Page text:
The structure of the game is about exploring, fighting large bosses, upgrading tools to accessing new areas. The game features a lot of back tracking which some might find annoying, but it does keep you occupied with the different paths and the re-spawning of enemies in previous rooms. Plus going to a previous room with a new upgrade can let you access new areas, these areas might contain more upgrades to further progress your character.

At it’s time, the 2D sprite graphics were one of the best, well animated and nicely detailed. It featured dozens of unique creatures, all well designed, some scarier then others and some larger….much larger. And appropriate sound effects to go with them all. Most of the game uses ambient sound instead of a music soundtrack to really emphasise on that isolation feeling.

Every discovery, whether it’s a new weapon or enemy, the game never loses it’s touch. Everything just screams scifi. I felt compelled to finish what I started, and I can guarantee you, its one satisfying conclusion.

“Super metroid” links:

Final Fantasy 7 – 1997 (PS)

In those early days, I didn’t have a real understanding on RPG games, they just didn’t appeal to me. Until, my Dad surprised me with a new game called FF7, having no knowledge about it, I drove straight into it. 20 hours later I didn’t plan to stop.

This game was big, spanning through 4 disc, at the time, I’ve never came across such a long game. The average play time is about 60-80 hours. Not that it’s a bad thing, but you do need to find those spare hours during the week to play it. Although the game is so absorbing you won’t care how long you play the game. I felt the length helps you connected with the main characters, that eventually, become emotionally attached to them.

This isn’t a simple fairytale, characters die, lots of them. A lot of the story topics are quite mature and complex, but it helps bring the characters to life, their intentions and decisions feel more authentic. The story is set in a future world where a corporation called Shinra is draining the worlds “life stream” for an energy resource. The main character, Cloud joins a eco-terrorist group who tries to sabotages these life stream reactors. Things eventually go wrong and a series of events lead him to meet eight other characters who decide to team up and uncover Shinra’s intentions. But only to come across Sephiroth, the main villain in the game, and his intentions are far worst.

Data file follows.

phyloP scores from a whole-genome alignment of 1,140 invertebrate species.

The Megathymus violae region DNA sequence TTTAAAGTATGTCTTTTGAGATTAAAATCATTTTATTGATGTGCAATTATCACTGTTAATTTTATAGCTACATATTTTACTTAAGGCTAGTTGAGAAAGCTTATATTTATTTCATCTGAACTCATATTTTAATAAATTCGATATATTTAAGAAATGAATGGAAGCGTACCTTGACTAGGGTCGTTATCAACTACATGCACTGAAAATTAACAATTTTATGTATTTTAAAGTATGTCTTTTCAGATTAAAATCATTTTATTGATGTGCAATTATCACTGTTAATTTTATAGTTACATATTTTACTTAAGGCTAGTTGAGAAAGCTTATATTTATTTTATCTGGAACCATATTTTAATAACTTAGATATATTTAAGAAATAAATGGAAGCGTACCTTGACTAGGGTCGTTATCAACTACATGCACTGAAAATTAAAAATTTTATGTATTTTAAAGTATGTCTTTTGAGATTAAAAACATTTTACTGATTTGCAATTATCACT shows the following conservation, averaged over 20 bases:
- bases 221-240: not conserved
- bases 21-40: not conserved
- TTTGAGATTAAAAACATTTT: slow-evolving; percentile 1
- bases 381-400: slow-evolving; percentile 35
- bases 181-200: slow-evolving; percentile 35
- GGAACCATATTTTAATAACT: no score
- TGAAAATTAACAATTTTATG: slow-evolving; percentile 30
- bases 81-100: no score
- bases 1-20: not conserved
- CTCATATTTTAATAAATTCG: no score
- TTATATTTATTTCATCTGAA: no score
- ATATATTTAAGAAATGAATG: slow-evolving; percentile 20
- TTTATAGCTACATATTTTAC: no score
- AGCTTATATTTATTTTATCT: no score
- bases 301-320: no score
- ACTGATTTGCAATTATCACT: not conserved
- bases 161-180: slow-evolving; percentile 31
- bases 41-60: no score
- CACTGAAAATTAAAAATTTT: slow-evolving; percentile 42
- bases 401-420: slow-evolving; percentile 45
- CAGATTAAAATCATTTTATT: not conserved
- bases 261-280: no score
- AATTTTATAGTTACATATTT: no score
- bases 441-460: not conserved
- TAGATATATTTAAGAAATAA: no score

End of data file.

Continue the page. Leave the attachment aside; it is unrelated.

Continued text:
So being new to RPG’s there was a steep learning curve, every element was so deep and sometimes confusing it took a while for me to get use to. Things like the inventory set-up, experience points, characters, the battle system, side quests, mini games and the story. But once I got the hang of things, the flow of the game was smoother and much more engaging. The battling system became less stressful, with the realisation of levelling your characters up to further process through the game. That being said, it takes time to level up your character, and that’s where most of the hours go.

The graphics were top quality too, specially when you’re in battle, all the characters were in full 3D with a great amount of detail. Outside the battle the characters take an abstract humanoid form companied with a 2d backdrops. Difference is noticeable but not distracting.

Overall, considering every element found in the game, and the whole package is incredible. Maybe the enormous amount of reading and RPG elements may turn off a few, but the great amount of animated cut-scense could make up for it. But overall, I’ve never had such an engaging experience that wanted me to keep on going and be more powerful, even after I’ve finished it.

“Final fantasy 7″ links:

Goldeneye 007 – 1997 (N64)

The game is based off the James Bond film called “Goldeneye”, released in 1995. It featured 18 mission (levels) from the movie, and another two missions from other Bond films. Each mission had three difficulties which not only made the enemies harder but introduced more objectives to complete. The beauty of the game is the freedom it gave the player, allowing us to decide how an objective was done, and in what order. Along with that freedom came a huge array of weaponry and special gadgets to complete each mission.